Topics will include nutrition, dementia, diabetes, health care law, medications, hospice, Parkinson’s disease and alternative medicine.

Author and former social worker Wendy Lustbader will give the keynote speech at noon on the opening day. She teaches at the University of Washington and lectures nationally on chronic illness, aging and the needs of family caregivers. She co-authored "Taking Care of Aging Family Members" and wrote "Counting on Kindness: The Dilemmas of Dependency."

Albert Starr, a Portland surgeon who co-invented and implanted the world's first successful artificial heart valve, will be the keynote speaker at noon on the second day. Starr is a special adviser to the dean of medicine and the president at Oregon Health & Science University.

To register for the conference, go to www.osugero.org or call 541-737-9300. Attendees can also register at the door. Cost is $105 for one day and $195 for both days for those who sign up on or before April 5. The on-site registration fee is $130 for one day and $220 for two days. Discounts are offered for students, OSU employees and members of the OSU Retirement Association. Continuing education units are available for nurses, pharmacists, social workers, adult home care providers and nursing home and assisted living administrators.

The conference will take place at the CH2M HILL Alumni Center. The event is presented in part by the OSU Extension Service.

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Sunita Vasdev, 541-737-2261

Two agriculture-inspired exhibits to feature Betty LaDuke this spring

CORVALLIS, Ore. – Two agriculture-inspired exhibits will be on display this spring at Oregon State University.

Giclée prints of paintings by Ashland artist Betty LaDuke will be featured March 20 through May 3 in the OSU Memorial Union building concourse. In addition, the OSU College of Agricultural Sciences will sponsor its 30th annual Art About Agriculture exhibition, the invitational "Cultivating the Land for a Harvest of Art," in the Giustina Gallery of the OSU LaSells Stewart Center, April 2-27.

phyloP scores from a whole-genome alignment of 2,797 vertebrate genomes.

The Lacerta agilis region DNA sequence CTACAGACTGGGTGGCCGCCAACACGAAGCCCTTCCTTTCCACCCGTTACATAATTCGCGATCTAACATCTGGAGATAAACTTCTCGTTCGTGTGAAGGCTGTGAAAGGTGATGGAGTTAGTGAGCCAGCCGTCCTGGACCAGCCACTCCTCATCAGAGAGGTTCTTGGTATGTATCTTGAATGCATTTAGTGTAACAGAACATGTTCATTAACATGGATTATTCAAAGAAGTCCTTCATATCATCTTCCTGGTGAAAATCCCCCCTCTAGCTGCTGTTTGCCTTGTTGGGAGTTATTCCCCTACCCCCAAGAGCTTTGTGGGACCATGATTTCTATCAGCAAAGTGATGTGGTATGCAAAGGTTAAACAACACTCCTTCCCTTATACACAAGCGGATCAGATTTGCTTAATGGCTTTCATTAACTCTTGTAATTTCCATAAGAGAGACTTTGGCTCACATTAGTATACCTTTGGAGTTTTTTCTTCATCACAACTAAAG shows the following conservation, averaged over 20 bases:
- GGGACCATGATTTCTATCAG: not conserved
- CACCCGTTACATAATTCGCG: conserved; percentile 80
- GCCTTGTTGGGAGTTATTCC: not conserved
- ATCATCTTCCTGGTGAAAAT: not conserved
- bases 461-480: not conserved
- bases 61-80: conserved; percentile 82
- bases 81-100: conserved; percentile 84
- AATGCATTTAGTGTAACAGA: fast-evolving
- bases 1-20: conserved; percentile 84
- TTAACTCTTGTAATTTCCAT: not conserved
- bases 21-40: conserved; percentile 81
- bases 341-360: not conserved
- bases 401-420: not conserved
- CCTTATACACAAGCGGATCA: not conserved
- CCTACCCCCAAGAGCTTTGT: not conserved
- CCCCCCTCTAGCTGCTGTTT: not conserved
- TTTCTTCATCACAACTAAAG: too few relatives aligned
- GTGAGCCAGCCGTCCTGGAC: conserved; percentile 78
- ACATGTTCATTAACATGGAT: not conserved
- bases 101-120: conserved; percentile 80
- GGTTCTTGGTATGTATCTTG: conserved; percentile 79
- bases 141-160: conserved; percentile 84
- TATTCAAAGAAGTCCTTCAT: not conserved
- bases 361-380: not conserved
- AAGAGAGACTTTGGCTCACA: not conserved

In connection with the Art About Agriculture exhibit, LaDuke will give a talk, "Celebrating Slow Food: Drawings, Paintings and Wood Panels from Latin America, Asia, Africa and Oregon, USA." The talk runs from 2:30 to 4 p.m. on April 5 in the OSU LaSells Stewart Center Construction and Engineering Hall. It is sponsored in part by the Benton County Cultural Coalition and the Oregon Cultural Trust.

LaDuke has studied people on several continents since 1972. Her detailed sketches are rendered while she interacts with communities and farmers in their tasks of planting, growing and harvesting crops, tending livestock and marketing products. Her work celebrates Heifer International, a global nonprofit that provides cattle and other livestock to families in developing nations.

The artist will meet with OSU students in the MU concourse April 5 from 9:15 to 10:45 a.m. for a gallery talk. In conjunction with the exhibit, Heifer International’s documentary, "Dreaming Cows: Betty LaDuke," will be continually aired April 2–5 on a LCD screen located across from the MU Lounge.

LaDuke and friend Maribeth Collins donated two paintings by LaDuke to the Art About Agriculture permanent collection. An inaugural public display at the LaSells Stewart Center will feature the paintings concurrently with the annual show.

A set of primitive, hand-made tools from Indonesia, Central America and other locations will be on display in the Construction and Engineering display case at LaSells. They were donated by Leslie Burrill, widow of the late Larry Burrill, who was a professor in the OSU crop and soil science department and collected the tools in his research and travels.

Artists invited to display their work in the 2012 Art About Agriculture show are:

 Athena: Amy Rogers

Corvallis: Elaine Greene

Pendleton: Hiroko Cannon, Shari Dallas

Portland: Mary Josephson

San Rafael, Calif.: Lara Mehling

Holualoa, Hawaii: Cliff Johns, John Mydock

Hayden, Idaho: Kyle Paliotto

Bellingham, Wash.: Susan Bennerstrom

Spokane, Wash.: Mary Farrell

Walla Walla, Wash.: Mare Blocker

Source: 

Shelley Curtis, 541-737-5534